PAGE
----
Alopecia

The Emotional Regulation and the Quality of Life of Patients with Alopecia: Observational prospective exploratory study

This study intends to explore the impact of alopecia on the quality of life (QOL) of patients, both in basic conditions and after the doctor has provided correct information regarding causes and therapies. First of all, we intend to explore how variables such as personality , emotional reactivity, susceptibility to stress, and beliefs related to the disease and its course influence the perception and management of alopecia. These variables ultimately determine the quality of life of our patients. Taking into account these basic characteristics, the study aims to investigate the (positive) effects of communication between doctor and patient on the patients' understanding the disease, acceptance of therapy, demonstrated collaboration, perceived satisfaction, and QOL variables.

Scope of Research / Research Project / Ongoing Research Objectives:

In recent years, interest in the impact of dermatological diseases on patients’ Quality of Life (QOL), has been growing, even if the impact is not serious with regards to the physical health. But, as they are immediately visible externally, these diseases can significantly modify their personal lives. Among these diseases, alopecia (hair loss) is among the most studied: it is a pathology which only changes the external appearance of the body without affecting its health which can nonetheless induce significant psychological stress and significantly reduce QOL. A typical example is alopecia induced by chemotherapy drugs used to treat cancer. Among the various side effects of chemotherapy, alopecia is considered one of the most traumatizing and painful experiences for women with breast cancer, often described as more difficult than losing breasts. Some patients try to refuse chemotherapy for fear of hair loss [Choi et al., 2014]. Other types of alopecia, including the more frequent alopecia areata (AA) and androgenetic alopecia (AGA), also negatively affect QOL, producing stress and feelings of inferiority that lead to different coping strategies, which include the use of headgear / wigs or antisocial behavior [Qi et al., 2015; Bilgiç et al., 2014; Han et al., 2012; Sawant et al., 2010]. Some recent studies consistently demonstrate a significant influence of emotional regulation and the level of education on the coping strategies of the patient with alopecia, as well as the importance of communication with the doctor in order to better manage the disease and its treatments [Firooz et al., 2005]. Understanding the causes of the disease appears particularly critical, especially in patients with AA, since popular beliefs and incorrect ideas that the patients may present themselves often prevail, identifying stress as the primary cause of hair loss. Therefore there clearly emerges a correct management of patients with alopecia. A doctor who: 1. Takes into consideration the patient’s personality characteristics and the way the patient manages emotions and 2. Provides clear information about the causes of the disease and treatments can improve their emotional experience, their QOL and, presumably, their adherence to treatment and overall satisfaction with the medical care received.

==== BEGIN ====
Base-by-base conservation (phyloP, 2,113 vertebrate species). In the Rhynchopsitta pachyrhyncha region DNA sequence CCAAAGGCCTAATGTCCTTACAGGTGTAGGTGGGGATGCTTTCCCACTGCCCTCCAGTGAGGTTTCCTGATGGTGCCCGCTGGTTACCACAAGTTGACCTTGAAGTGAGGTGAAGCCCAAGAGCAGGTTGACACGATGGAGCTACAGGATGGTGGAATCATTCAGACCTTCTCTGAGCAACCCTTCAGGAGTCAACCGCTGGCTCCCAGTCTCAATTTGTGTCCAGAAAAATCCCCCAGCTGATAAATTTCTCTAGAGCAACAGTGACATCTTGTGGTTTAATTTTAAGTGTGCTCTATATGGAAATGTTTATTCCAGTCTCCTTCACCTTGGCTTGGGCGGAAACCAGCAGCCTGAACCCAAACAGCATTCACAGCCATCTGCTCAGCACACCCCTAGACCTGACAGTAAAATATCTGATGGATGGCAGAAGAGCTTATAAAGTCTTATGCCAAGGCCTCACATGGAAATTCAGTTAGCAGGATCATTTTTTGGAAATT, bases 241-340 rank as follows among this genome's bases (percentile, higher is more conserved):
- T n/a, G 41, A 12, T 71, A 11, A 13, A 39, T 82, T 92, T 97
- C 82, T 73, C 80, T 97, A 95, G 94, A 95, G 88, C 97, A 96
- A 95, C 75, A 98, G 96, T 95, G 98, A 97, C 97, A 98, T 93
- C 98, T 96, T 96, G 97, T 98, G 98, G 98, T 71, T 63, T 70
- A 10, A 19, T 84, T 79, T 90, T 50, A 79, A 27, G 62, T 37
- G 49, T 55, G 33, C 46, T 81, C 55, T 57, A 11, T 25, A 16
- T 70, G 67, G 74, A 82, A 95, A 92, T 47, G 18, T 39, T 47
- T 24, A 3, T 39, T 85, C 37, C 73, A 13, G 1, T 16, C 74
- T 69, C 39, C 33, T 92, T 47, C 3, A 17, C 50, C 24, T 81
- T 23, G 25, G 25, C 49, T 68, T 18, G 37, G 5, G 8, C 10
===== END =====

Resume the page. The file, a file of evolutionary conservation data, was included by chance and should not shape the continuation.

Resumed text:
HEAD OF RESEARCH GROUP

Team

Andrea Ardizzoni

Full Professor

Francesca Bruni

PhD Student

Michele Cavo

Full Professor

Enrico Giampieri

Associate Professor

Emanuela Marcelli

Associate Professor

Michela Mazzetti

Associate Professor

Cosimo Misciali

Adjunct professor

Annalisa Patrizi

Alma Mater Honorary Professor

Paolo Maria Russo

Full Professor

Michela Valeria Rita Starace

Junior assistant professor (fixed-term)

Claudio Zamagni

Professore a contratto a titolo gratuito per attività professionalizzanti nelle scuole di specializzazione di area sanitaria, ex D.I. 68/2015

Collaborations

Miriam Carpanese, team member